About the Project
The severity of plant disease is determined by a battle between pathogen virulence and host plant immunity – understanding this relationship is key to developing sustainable methods of pathogen control. We study the economically important fungal pathogen Botrytis cinerea which infects a broad range of fruit and vegetable crops, as well as the model plant Arabidopsis. This is an exciting time to be investigating plant infection by B. cinerea given the recent discovery that the complex molecular interactions between pathogen and host include reciprocal manipulation of gene expression via small RNA (sRNAs). Plant sRNAs are excreted in vesicles, taken up by the pathogen and silence pathogen genes. At the same time, B. cinerea produces sRNAs that are transferred to Arabidopsis and silence plant genes. We have identified a number of positive regulators of Arabidopsis defence which are downregulated by B. cinerea. In this studentship we will investigate how these key defence genes are being suppressed by the pathogen, the regulation of virulence in B. cinerea and look to overcome pathogen manipulation by re-wiring Arabidopsis defence networks. The project will involve molecular biology of both plant and pathogen, transgenic Arabidopsis lines, disease resistance assays, genetics/genomics, transcriptomics, sRNA analysis, network biology and bioinformatics.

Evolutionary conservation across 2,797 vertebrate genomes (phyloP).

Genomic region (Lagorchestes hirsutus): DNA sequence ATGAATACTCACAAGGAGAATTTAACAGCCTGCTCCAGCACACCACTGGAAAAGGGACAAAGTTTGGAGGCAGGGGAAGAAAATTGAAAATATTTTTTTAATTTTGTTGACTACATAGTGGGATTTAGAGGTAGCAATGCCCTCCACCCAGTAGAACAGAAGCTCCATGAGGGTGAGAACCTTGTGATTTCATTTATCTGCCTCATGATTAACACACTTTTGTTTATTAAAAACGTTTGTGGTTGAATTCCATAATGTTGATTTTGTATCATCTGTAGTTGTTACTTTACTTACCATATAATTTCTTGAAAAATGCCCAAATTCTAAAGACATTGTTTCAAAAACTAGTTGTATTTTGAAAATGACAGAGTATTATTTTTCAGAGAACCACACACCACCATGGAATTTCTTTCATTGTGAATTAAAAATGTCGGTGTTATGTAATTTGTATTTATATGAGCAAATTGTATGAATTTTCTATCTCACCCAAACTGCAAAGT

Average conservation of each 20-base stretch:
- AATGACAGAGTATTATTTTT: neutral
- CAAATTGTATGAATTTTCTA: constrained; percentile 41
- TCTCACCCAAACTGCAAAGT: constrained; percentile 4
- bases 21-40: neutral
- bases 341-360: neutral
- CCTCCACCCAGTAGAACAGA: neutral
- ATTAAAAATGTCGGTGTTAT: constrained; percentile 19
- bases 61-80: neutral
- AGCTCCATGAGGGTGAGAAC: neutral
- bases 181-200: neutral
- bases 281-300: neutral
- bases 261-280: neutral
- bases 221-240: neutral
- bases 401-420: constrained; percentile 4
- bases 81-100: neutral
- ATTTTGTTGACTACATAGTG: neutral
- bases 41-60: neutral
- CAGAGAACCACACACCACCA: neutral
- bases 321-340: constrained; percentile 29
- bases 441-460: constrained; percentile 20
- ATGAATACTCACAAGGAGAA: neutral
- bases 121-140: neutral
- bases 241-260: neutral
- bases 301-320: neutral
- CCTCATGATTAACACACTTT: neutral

This is a self-funded project. Applicants need to have adequate funds to meet the costs of a self-funded research project including tuition fees and living expenses for the duration of the research programme. Please see information on tuition fee costs, living expenses and funding opportunities.